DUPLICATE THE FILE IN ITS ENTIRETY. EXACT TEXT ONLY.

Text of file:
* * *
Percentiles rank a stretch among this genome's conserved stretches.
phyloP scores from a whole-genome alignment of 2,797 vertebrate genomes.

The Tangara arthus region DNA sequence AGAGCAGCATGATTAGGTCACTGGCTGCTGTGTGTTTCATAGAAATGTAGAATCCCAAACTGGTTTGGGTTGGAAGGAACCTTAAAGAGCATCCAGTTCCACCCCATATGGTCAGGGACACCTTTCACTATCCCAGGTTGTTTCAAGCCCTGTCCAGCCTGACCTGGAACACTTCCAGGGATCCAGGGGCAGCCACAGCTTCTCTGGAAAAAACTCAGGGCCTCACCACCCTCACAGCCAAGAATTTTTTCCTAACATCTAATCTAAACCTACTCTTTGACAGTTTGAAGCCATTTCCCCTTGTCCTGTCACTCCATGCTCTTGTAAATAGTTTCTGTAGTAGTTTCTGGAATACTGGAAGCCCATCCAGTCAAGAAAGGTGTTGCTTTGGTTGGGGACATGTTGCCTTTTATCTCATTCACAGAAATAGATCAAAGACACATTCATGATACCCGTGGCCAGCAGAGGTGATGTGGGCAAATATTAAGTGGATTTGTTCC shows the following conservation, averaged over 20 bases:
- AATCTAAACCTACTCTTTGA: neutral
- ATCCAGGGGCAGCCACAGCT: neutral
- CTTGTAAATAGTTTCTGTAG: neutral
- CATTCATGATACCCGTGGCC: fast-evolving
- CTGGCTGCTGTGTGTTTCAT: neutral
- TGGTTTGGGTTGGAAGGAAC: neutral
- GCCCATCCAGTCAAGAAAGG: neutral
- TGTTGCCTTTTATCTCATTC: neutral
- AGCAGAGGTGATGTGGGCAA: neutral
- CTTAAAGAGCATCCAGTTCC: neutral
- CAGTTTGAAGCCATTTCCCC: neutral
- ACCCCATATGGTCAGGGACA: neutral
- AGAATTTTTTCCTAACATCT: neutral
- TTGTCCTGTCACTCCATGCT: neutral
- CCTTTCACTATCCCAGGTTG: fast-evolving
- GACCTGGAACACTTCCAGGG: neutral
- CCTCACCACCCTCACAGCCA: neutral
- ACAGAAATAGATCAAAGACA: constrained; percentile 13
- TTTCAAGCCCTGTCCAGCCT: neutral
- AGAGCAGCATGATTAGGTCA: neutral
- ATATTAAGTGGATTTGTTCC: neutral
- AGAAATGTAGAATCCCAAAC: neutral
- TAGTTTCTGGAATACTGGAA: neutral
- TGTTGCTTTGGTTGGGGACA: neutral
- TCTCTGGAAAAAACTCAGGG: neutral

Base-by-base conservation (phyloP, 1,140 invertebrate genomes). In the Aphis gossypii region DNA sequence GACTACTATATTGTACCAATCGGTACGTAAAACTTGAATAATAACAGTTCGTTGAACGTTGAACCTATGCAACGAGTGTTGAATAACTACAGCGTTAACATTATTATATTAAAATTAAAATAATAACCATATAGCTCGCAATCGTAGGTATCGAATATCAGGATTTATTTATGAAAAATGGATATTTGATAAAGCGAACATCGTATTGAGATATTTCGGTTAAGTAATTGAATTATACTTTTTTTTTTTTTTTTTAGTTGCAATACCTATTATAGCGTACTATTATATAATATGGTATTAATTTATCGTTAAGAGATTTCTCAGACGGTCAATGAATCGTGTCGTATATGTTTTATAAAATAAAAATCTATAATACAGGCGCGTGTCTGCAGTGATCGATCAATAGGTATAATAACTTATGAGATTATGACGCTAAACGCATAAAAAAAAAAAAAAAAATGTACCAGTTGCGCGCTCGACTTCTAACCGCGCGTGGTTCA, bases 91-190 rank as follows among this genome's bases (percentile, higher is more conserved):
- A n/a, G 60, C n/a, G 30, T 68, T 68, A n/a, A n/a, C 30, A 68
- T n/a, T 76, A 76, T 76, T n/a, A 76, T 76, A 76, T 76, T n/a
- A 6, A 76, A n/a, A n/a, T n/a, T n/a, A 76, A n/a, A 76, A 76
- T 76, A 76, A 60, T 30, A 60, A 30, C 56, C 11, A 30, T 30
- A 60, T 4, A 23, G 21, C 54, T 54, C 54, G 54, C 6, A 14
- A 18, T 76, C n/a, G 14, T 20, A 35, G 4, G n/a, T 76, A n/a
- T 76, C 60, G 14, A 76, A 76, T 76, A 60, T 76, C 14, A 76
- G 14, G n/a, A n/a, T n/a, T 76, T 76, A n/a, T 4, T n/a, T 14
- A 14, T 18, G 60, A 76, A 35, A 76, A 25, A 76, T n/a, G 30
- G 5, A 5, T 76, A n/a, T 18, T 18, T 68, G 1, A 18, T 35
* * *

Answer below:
Percentiles rank a stretch among this genome's conserved stretches.
phyloP scores from a whole-genome alignment of 2,797 vertebrate genomes.

The Tangara arthus region DNA sequence AGAGCAGCATGATTAGGTCACTGGCTGCTGTGTGTTTCATAGAAATGTAGAATCCCAAACTGGTTTGGGTTGGAAGGAACCTTAAAGAGCATCCAGTTCCACCCCATATGGTCAGGGACACCTTTCACTATCCCAGGTTGTTTCAAGCCCTGTCCAGCCTGACCTGGAACACTTCCAGGGATCCAGGGGCAGCCACAGCTTCTCTGGAAAAAACTCAGGGCCTCACCACCCTCACAGCCAAGAATTTTTTCCTAACATCTAATCTAAACCTACTCTTTGACAGTTTGAAGCCATTTCCCCTTGTCCTGTCACTCCATGCTCTTGTAAATAGTTTCTGTAGTAGTTTCTGGAATACTGGAAGCCCATCCAGTCAAGAAAGGTGTTGCTTTGGTTGGGGACATGTTGCCTTTTATCTCATTCACAGAAATAGATCAAAGACACATTCATGATACCCGTGGCCAGCAGAGGTGATGTGGGCAAATATTAAGTGGATTTGTTCC shows the following conservation, averaged over 20 bases:
- AATCTAAACCTACTCTTTGA: neutral
- ATCCAGGGGCAGCCACAGCT: neutral
- CTTGTAAATAGTTTCTGTAG: neutral
- CATTCATGATACCCGTGGCC: fast-evolving
- CTGGCTGCTGTGTGTTTCAT: neutral
- TGGTTTGGGTTGGAAGGAAC: neutral
- GCCCATCCAGTCAAGAAAGG: neutral
- TGTTGCCTTTTATCTCATTC: neutral
- AGCAGAGGTGATGTGGGCAA: neutral
- CTTAAAGAGCATCCAGTTCC: neutral
- CAGTTTGAAGCCATTTCCCC: neutral
- ACCCCATATGGTCAGGGACA: neutral
- AGAATTTTTTCCTAACATCT: neutral
- TTGTCCTGTCACTCCATGCT: neutral
- CCTTTCACTATCCCAGGTTG: fast-evolving
- GACCTGGAACACTTCCAGGG: neutral
- CCTCACCACCCTCACAGCCA: neutral
- ACAGAAATAGATCAAAGACA: constrained; percentile 13
- TTTCAAGCCCTGTCCAGCCT: neutral
- AGAGCAGCATGATTAGGTCA: neutral
- ATATTAAGTGGATTTGTTCC: neutral
- AGAAATGTAGAATCCCAAAC: neutral
- TAGTTTCTGGAATACTGGAA: neutral
- TGTTGCTTTGGTTGGGGACA: neutral
- TCTCTGGAAAAAACTCAGGG: neutral

Base-by-base conservation (phyloP, 1,140 invertebrate genomes). In the Aphis gossypii region DNA sequence GACTACTATATTGTACCAATCGGTACGTAAAACTTGAATAATAACAGTTCGTTGAACGTTGAACCTATGCAACGAGTGTTGAATAACTACAGCGTTAACATTATTATATTAAAATTAAAATAATAACCATATAGCTCGCAATCGTAGGTATCGAATATCAGGATTTATTTATGAAAAATGGATATTTGATAAAGCGAACATCGTATTGAGATATTTCGGTTAAGTAATTGAATTATACTTTTTTTTTTTTTTTTTAGTTGCAATACCTATTATAGCGTACTATTATATAATATGGTATTAATTTATCGTTAAGAGATTTCTCAGACGGTCAATGAATCGTGTCGTATATGTTTTATAAAATAAAAATCTATAATACAGGCGCGTGTCTGCAGTGATCGATCAATAGGTATAATAACTTATGAGATTATGACGCTAAACGCATAAAAAAAAAAAAAAAAATGTACCAGTTGCGCGCTCGACTTCTAACCGCGCGTGGTTCA, bases 91-190 rank as follows among this genome's bases (percentile, higher is more conserved):
- A n/a, G 60, C n/a, G 30, T 68, T 68, A n/a, A n/a, C 30, A 68
- T n/a, T 76, A 76, T 76, T n/a, A 76, T 76, A 76, T 76, T n/a
- A 6, A 76, A n/a, A n/a, T n/a, T n/a, A 76, A n/a, A 76, A 76
- T 76, A 76, A 60, T 30, A 60, A 30, C 56, C 11, A 30, T 30
- A 60, T 4, A 23, G 21, C 54, T 54, C 54, G 54, C 6, A 14
- A 18, T 76, C n/a, G 14, T 20, A 35, G 4, G n/a, T 76, A n/a
- T 76, C 60, G 14, A 76, A 76, T 76, A 60, T 76, C 14, A 76
- G 14, G n/a, A n/a, T n/a, T 76, T 76, A n/a, T 4, T n/a, T 14
- A 14, T 18, G 60, A 76, A 35, A 76, A 25, A 76, T n/a, G 30
- G 5, A 5, T 76, A n/a, T 18, T 18, T 68, G 1, A 18, T 35